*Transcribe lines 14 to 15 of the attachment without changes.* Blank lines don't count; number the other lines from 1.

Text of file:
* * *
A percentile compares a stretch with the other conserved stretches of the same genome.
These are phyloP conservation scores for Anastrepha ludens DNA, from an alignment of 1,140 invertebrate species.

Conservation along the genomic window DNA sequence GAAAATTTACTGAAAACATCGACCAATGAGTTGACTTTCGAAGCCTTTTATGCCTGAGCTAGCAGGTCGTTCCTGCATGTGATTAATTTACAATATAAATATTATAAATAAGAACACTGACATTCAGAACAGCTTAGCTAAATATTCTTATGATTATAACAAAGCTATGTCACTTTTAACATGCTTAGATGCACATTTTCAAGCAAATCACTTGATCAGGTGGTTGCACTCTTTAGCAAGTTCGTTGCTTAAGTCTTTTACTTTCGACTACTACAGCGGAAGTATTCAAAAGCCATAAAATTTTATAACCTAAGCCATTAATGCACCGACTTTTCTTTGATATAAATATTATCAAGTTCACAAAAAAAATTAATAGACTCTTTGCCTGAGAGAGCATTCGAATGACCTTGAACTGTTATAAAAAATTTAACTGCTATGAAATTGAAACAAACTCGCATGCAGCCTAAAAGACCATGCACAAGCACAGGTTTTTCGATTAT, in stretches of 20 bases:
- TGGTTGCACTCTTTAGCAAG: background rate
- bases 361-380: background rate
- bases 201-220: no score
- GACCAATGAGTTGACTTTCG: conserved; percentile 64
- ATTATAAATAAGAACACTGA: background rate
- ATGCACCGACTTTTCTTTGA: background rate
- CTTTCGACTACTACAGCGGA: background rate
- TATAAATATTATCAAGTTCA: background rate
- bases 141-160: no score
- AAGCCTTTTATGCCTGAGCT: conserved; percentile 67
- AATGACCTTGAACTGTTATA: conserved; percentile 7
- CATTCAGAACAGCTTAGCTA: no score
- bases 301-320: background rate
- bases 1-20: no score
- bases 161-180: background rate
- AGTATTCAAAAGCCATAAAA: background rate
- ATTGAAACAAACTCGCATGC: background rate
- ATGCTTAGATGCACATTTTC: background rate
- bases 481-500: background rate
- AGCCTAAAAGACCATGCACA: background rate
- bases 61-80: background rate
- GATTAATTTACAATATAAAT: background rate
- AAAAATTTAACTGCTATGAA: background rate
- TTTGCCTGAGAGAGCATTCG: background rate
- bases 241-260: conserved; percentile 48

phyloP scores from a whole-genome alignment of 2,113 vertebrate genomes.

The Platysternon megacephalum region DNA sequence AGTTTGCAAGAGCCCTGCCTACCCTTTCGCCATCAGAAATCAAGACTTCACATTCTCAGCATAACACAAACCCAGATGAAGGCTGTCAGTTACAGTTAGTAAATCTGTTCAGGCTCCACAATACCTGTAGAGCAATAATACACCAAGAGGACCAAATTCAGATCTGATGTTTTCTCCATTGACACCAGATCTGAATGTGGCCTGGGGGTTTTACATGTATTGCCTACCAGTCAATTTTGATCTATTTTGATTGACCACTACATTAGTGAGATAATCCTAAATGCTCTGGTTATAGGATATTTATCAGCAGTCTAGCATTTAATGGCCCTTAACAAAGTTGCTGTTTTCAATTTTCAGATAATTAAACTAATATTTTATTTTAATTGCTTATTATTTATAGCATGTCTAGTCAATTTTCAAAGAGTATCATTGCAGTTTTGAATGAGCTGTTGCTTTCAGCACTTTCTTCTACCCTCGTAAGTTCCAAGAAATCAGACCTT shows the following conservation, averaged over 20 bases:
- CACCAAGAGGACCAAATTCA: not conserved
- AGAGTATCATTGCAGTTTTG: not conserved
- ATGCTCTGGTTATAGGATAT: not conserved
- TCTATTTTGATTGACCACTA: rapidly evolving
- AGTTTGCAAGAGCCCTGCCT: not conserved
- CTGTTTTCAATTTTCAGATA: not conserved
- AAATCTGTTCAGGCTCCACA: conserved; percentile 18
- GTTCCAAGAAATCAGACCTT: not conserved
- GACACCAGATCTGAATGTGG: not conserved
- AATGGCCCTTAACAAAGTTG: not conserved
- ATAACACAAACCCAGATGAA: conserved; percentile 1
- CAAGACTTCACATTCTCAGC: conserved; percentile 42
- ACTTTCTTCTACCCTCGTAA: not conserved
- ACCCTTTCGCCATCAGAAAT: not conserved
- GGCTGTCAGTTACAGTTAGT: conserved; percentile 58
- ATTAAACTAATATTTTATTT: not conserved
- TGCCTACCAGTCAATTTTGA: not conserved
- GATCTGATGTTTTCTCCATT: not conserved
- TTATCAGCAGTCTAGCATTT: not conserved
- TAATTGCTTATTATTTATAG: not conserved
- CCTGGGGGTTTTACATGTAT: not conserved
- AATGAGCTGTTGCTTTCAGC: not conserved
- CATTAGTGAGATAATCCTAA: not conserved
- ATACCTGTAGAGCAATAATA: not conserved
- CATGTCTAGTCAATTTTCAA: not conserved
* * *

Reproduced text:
- AATGACCTTGAACTGTTATA: conserved; percentile 7
- CATTCAGAACAGCTTAGCTA: no score